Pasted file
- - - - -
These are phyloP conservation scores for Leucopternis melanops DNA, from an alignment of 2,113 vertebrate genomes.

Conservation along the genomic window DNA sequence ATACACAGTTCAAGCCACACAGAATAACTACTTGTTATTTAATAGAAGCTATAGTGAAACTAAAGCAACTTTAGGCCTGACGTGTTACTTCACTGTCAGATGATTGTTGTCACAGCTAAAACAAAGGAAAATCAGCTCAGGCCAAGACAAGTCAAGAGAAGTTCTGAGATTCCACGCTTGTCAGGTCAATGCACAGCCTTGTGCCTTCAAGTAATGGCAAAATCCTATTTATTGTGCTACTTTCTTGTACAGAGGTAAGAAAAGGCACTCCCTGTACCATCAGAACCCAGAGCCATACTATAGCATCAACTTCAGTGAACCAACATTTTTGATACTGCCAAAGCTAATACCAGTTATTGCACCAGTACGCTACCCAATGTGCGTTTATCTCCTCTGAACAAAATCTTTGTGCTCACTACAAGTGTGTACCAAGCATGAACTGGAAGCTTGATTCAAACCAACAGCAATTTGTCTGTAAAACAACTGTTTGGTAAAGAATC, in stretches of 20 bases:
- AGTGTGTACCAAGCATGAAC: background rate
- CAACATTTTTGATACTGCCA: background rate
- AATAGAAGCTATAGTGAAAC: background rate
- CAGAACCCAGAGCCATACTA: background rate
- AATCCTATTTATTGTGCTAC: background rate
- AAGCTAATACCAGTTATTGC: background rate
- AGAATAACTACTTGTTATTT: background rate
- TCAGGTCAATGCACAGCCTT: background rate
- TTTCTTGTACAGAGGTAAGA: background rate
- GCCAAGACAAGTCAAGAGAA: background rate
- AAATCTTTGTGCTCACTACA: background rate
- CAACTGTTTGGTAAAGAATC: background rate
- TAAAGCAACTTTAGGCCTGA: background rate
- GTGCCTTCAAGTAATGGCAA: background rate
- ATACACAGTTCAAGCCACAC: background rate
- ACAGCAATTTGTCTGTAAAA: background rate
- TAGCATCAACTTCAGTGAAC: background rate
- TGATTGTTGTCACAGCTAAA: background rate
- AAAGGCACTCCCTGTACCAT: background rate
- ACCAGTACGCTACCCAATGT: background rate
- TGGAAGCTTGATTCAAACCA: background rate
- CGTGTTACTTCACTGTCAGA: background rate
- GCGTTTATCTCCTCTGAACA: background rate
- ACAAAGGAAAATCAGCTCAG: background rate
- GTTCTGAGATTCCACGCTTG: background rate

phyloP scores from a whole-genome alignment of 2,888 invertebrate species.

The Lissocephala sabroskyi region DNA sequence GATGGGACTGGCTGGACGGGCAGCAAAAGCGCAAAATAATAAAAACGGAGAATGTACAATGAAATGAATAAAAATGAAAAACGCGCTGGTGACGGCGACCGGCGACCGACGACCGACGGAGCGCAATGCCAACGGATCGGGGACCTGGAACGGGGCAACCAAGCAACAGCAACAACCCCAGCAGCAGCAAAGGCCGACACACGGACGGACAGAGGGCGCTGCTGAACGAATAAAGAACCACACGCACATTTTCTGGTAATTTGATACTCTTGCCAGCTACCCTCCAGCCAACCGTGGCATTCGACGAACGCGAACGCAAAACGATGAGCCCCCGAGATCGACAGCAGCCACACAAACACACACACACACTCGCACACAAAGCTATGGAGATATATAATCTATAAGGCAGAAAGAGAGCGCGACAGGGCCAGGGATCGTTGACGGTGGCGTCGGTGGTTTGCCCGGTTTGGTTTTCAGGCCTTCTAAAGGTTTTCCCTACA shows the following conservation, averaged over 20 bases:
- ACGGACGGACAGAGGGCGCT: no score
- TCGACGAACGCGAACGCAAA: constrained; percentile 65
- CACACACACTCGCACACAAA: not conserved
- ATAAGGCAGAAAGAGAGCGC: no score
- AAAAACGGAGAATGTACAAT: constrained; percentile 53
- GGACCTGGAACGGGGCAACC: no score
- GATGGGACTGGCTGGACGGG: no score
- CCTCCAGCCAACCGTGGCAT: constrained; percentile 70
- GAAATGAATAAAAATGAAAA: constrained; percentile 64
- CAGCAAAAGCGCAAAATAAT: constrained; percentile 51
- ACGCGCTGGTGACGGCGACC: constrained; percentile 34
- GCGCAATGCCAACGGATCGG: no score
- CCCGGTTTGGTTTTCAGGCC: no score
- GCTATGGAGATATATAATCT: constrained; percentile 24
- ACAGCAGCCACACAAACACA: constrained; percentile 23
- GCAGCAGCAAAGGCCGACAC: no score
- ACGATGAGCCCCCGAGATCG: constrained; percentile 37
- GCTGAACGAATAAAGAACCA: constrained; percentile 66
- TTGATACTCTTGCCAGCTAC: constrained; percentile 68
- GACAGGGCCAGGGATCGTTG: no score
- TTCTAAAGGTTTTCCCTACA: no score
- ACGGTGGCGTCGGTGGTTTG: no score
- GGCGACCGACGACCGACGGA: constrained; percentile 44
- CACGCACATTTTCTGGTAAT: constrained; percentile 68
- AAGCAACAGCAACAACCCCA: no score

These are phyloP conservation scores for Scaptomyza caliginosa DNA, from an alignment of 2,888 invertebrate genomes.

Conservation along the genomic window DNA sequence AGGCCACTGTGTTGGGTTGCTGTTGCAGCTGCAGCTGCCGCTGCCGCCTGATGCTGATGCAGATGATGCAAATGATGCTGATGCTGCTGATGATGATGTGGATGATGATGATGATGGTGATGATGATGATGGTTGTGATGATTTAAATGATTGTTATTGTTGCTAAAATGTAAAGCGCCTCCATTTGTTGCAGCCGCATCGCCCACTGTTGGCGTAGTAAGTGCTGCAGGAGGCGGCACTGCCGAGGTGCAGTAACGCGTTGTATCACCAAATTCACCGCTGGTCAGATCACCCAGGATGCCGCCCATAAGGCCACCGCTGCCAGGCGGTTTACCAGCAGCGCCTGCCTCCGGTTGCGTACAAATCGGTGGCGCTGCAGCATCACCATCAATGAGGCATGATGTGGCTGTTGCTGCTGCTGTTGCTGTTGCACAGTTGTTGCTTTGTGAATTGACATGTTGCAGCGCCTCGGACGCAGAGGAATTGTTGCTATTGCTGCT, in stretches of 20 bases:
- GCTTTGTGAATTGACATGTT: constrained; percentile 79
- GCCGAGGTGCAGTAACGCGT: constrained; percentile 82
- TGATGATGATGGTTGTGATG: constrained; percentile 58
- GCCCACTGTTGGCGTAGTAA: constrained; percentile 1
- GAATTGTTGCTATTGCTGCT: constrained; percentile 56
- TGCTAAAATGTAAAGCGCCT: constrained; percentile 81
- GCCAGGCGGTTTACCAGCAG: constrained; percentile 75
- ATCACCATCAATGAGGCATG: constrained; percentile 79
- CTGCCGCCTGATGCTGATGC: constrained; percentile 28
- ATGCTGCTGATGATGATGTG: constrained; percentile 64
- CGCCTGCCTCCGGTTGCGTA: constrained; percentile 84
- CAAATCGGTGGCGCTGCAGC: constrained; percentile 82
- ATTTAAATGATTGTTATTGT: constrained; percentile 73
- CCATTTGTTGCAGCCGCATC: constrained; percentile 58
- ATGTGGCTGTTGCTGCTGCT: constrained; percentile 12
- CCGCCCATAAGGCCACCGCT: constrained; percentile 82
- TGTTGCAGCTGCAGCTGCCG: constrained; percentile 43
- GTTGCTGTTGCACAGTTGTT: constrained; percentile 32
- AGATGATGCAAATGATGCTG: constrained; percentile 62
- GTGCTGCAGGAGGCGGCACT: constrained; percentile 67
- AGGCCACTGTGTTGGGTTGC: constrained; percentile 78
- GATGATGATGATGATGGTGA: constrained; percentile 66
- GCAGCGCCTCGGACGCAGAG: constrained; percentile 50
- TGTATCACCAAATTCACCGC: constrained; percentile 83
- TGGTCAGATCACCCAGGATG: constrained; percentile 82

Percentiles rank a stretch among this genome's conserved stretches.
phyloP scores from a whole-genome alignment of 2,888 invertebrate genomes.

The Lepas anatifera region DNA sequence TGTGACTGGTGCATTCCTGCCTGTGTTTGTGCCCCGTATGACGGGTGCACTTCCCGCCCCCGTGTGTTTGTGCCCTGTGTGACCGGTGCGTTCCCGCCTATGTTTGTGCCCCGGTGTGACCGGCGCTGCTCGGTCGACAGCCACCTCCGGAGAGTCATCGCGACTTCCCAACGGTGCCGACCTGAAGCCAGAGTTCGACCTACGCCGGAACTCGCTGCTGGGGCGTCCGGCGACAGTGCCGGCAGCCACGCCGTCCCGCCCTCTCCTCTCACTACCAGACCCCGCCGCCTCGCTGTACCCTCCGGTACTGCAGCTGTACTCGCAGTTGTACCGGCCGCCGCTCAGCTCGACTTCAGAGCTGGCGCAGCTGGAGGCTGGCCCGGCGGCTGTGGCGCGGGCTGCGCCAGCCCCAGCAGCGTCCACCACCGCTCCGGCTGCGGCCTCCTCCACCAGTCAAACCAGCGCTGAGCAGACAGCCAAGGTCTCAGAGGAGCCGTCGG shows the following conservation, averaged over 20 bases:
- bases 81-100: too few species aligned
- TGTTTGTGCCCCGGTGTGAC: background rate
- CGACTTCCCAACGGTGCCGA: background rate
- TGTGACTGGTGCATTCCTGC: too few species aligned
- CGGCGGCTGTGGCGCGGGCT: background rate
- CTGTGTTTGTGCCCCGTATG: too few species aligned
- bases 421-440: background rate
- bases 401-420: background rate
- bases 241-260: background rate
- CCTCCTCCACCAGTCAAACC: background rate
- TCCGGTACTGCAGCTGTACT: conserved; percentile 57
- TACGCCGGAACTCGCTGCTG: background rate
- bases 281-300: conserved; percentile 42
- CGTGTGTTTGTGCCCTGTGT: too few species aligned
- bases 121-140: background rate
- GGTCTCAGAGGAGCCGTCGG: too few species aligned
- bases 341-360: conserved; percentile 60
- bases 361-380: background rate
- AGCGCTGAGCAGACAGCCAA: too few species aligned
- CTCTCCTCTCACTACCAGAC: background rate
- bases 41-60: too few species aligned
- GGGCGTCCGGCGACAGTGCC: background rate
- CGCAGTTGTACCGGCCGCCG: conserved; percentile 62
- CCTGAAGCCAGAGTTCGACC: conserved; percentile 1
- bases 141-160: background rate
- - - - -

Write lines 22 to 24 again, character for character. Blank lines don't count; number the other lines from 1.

- ACCAGTACGCTACCCAATGT: background rate
- TGGAAGCTTGATTCAAACCA: background rate
- CGTGTTACTTCACTGTCAGA: background rate